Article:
by Kim Johnson
Going through a separation or divorce is emotionally difficult for everyone. And, it can sometimes trigger unusual behavior in some who then act out in strange and sometimes frightening ways. So, it is often easy to lose perspective on what is, and what is not, appropriate behavior in this situation.
Types of Abuse
There are three areas of conduct that can occur: harassment, stalking or being threatened. While the legal definitions for these can vary from state to state, any repeated, unwanted contact that scares you or makes you “feel” threatened most like constitutes stalking or harassment. In the beginning, staling may seem harmless or involve actions that are actually legal under ordinary circumstances. These could be things like phone calls, emails, text messages or even gifts. However, innocent actions cross a line when they escalate and make you extremely uncomfortable. It usually happens because you ex is either attempting to remain in an unwanted relationship with you, regain control of your life, or is seeking revenge by making you feel in danger.
Here are some examples of harassment or stalking behavior:
- Calling when you’ve asked him or her to stop
- Sending you unwanted emails or texts
- Giving you gifts you don’t want
- Following you or showing up at inopportune times without a reason
- Gathering information about you
- Spreading rumors or posting personal information or social media
- Refusing to leave you alone.
What to Do if You Feel Threatened
Sometimes, when you don’t respond the way you ex wants, the behaviors may worsen to the point physical violence is involved. For this reason, it’s very important not to downplay your fears. Take appropriate actions to protect yourself and your children if they are involved. Here are some suggestions:
- Keep a written record of all correspondence with your ex, either by hand or dictating notes in your phone. The time stamp is important.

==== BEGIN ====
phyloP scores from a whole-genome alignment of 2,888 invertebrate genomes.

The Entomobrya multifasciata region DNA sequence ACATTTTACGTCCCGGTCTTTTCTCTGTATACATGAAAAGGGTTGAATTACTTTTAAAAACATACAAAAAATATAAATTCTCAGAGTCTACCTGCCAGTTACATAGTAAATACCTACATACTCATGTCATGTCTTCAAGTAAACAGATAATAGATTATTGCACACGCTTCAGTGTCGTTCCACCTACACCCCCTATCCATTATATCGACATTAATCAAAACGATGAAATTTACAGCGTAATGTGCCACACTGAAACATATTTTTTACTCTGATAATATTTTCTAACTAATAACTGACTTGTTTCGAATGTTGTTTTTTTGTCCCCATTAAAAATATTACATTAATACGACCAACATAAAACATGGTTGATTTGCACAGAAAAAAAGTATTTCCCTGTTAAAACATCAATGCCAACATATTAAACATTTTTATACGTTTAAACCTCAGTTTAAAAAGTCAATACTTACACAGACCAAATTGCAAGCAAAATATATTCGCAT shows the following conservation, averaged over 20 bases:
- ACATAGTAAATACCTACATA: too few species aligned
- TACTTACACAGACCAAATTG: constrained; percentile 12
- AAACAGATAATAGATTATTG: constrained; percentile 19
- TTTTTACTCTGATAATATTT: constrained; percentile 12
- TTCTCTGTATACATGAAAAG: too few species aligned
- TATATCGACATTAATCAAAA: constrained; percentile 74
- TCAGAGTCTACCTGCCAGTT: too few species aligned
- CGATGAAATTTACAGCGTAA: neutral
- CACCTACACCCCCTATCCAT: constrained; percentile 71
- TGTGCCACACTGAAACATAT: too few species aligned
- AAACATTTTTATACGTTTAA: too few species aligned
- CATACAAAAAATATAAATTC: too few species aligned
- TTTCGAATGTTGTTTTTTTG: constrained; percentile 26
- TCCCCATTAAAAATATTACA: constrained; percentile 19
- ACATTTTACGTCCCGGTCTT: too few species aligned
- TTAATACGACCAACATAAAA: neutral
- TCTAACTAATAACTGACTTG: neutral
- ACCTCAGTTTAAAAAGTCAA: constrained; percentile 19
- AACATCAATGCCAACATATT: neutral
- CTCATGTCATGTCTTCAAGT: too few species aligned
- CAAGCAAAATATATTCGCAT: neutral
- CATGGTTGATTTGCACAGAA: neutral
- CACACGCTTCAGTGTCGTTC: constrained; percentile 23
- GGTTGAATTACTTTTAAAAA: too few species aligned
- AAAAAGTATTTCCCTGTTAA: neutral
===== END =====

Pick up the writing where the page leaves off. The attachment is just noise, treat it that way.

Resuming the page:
- Make it clear to your ex that you don’t want any contact. If you share children, make it clear the communication should only be about them.
- Don’t continue to respond to repeated unwanted communication. Be prepared to open new social media and or email accounts and delete old one.
- Tell family and friends not to share personal information with your ex no matter how innocent it appears.
- Also tell your family, friends and your attorney if erratic behavior accelerates and you begin to feel threatened.
- Be prepared to involve the police should the threat become real. If police are called, work to remain calm and share the details of any incident completely, including words said or actions taken. Preserve any evidence as possible.
Divorce is an intense and emotionally draining process that can turn even the calmest temperament into an explosive temper. No one goes into a divorce expecting it to be easy, peaceful, or pleasant – but that doesn’t mean you should expect verbal abuse or harassment from your soon-to-be-ex spouse. When a spouse crosses the line from normal anger at the situation to abuse or harassment, you have the right and should protect yourself. Be prepared.